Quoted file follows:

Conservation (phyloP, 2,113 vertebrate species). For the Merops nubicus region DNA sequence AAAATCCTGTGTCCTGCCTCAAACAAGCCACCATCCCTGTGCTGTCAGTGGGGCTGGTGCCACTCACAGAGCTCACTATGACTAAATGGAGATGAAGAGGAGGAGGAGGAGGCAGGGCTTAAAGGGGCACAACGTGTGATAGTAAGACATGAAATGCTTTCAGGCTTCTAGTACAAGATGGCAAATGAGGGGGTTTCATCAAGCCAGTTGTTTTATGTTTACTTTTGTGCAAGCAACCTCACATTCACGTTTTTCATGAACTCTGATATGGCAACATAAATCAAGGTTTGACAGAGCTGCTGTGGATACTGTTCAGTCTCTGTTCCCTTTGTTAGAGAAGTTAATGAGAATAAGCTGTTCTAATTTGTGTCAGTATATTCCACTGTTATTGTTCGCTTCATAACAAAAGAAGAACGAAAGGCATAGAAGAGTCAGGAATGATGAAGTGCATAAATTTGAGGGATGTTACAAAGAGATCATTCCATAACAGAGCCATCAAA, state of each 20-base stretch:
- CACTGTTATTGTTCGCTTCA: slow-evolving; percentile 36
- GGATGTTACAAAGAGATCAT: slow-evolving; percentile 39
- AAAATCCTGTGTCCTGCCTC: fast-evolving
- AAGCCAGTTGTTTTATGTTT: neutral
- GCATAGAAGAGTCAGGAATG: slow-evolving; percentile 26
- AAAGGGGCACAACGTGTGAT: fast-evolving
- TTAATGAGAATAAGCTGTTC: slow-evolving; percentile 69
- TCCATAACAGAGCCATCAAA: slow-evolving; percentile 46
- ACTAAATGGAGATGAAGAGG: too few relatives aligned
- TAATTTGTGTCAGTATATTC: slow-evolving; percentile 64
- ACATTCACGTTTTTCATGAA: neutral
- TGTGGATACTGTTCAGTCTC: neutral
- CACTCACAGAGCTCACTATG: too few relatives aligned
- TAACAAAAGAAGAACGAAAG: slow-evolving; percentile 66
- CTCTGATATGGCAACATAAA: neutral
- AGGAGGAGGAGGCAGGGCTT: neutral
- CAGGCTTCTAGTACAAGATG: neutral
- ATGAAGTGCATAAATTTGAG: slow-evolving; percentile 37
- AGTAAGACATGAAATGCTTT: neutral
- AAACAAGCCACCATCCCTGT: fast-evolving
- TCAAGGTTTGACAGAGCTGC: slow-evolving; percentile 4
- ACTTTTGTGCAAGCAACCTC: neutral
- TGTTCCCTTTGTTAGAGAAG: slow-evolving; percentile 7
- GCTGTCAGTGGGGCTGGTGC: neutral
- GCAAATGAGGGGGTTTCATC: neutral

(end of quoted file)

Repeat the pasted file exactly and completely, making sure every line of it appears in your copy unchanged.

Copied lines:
Conservation (phyloP, 2,113 vertebrate species). For the Merops nubicus region DNA sequence AAAATCCTGTGTCCTGCCTCAAACAAGCCACCATCCCTGTGCTGTCAGTGGGGCTGGTGCCACTCACAGAGCTCACTATGACTAAATGGAGATGAAGAGGAGGAGGAGGAGGCAGGGCTTAAAGGGGCACAACGTGTGATAGTAAGACATGAAATGCTTTCAGGCTTCTAGTACAAGATGGCAAATGAGGGGGTTTCATCAAGCCAGTTGTTTTATGTTTACTTTTGTGCAAGCAACCTCACATTCACGTTTTTCATGAACTCTGATATGGCAACATAAATCAAGGTTTGACAGAGCTGCTGTGGATACTGTTCAGTCTCTGTTCCCTTTGTTAGAGAAGTTAATGAGAATAAGCTGTTCTAATTTGTGTCAGTATATTCCACTGTTATTGTTCGCTTCATAACAAAAGAAGAACGAAAGGCATAGAAGAGTCAGGAATGATGAAGTGCATAAATTTGAGGGATGTTACAAAGAGATCATTCCATAACAGAGCCATCAAA, state of each 20-base stretch:
- CACTGTTATTGTTCGCTTCA: slow-evolving; percentile 36
- GGATGTTACAAAGAGATCAT: slow-evolving; percentile 39
- AAAATCCTGTGTCCTGCCTC: fast-evolving
- AAGCCAGTTGTTTTATGTTT: neutral
- GCATAGAAGAGTCAGGAATG: slow-evolving; percentile 26
- AAAGGGGCACAACGTGTGAT: fast-evolving
- TTAATGAGAATAAGCTGTTC: slow-evolving; percentile 69
- TCCATAACAGAGCCATCAAA: slow-evolving; percentile 46
- ACTAAATGGAGATGAAGAGG: too few relatives aligned
- TAATTTGTGTCAGTATATTC: slow-evolving; percentile 64
- ACATTCACGTTTTTCATGAA: neutral
- TGTGGATACTGTTCAGTCTC: neutral
- CACTCACAGAGCTCACTATG: too few relatives aligned
- TAACAAAAGAAGAACGAAAG: slow-evolving; percentile 66
- CTCTGATATGGCAACATAAA: neutral
- AGGAGGAGGAGGCAGGGCTT: neutral
- CAGGCTTCTAGTACAAGATG: neutral
- ATGAAGTGCATAAATTTGAG: slow-evolving; percentile 37
- AGTAAGACATGAAATGCTTT: neutral
- AAACAAGCCACCATCCCTGT: fast-evolving
- TCAAGGTTTGACAGAGCTGC: slow-evolving; percentile 4
- ACTTTTGTGCAAGCAACCTC: neutral
- TGTTCCCTTTGTTAGAGAAG: slow-evolving; percentile 7
- GCTGTCAGTGGGGCTGGTGC: neutral
- GCAAATGAGGGGGTTTCATC: neutral